These facts from recent research make the point:
- Canada Post conducted a “neuromarketing” study that showed printed direct mail is: (1) easier to understand and more memorable than digital media; (2) far more persuasive than digital media; and (3) visually processed quicker than digital media.
- Direct mail—such as printed newsletters—sends a sensory signal that stimulates a deeper level of engagement than digital messages, making it much more likely to be noticed. Consumers state that they are more likely to notice and read direct mail (53%) than email (26%).
- In the world of advertising, print appears to have a lot of “neuro” swagger as well. A neuroscientific study sponsored by the Postal Service Inspector General’s office found that while digital ads seize attention more quickly, print ads hold attention longer, elicit a stronger emotional reaction, and play a greater role in the ultimate purchase decision.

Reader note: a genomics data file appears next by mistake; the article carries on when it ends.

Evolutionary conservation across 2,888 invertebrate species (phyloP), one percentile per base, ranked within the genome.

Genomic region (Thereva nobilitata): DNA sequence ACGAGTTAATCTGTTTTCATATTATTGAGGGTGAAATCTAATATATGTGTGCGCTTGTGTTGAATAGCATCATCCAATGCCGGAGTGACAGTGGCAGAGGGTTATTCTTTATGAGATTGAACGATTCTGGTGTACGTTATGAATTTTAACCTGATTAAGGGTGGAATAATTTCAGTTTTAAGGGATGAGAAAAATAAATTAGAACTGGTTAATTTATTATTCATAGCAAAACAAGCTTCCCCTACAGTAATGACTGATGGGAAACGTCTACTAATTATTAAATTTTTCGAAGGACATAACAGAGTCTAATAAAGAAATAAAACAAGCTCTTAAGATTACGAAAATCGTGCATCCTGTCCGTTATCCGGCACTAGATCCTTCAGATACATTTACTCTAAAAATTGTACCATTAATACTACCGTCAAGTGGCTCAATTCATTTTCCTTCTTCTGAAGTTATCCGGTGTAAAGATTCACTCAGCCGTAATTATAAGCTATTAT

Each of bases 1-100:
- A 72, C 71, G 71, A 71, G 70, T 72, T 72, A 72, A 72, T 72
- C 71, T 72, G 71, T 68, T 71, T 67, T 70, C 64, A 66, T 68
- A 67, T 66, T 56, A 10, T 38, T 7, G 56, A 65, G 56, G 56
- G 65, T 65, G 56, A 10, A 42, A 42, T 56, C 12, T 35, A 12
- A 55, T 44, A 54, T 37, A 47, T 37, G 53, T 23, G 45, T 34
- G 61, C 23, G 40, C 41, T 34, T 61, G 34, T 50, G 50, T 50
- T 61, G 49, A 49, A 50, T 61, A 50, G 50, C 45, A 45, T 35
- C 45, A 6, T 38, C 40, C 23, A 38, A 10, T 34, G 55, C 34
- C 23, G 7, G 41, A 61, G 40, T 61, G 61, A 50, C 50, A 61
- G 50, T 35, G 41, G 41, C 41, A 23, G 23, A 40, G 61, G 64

Here’s what we know: newsletters are still an effective tool to reach current and prospective customers. Though there were claims about a decade ago that print would be all but dead by now, that’s not happening. We produce newsletters for several clients who still favor print for this communication. And we do our own newsletter in print. We also post ours on this website.
It’s not necessary to drop print for electronic newsletters. You can make them available both ways, as we do, and let your readers choose. They’re smart and they know what they want.
If you would like to receive our newsletter insight please send a note to Margie and she will add you to our mailing list!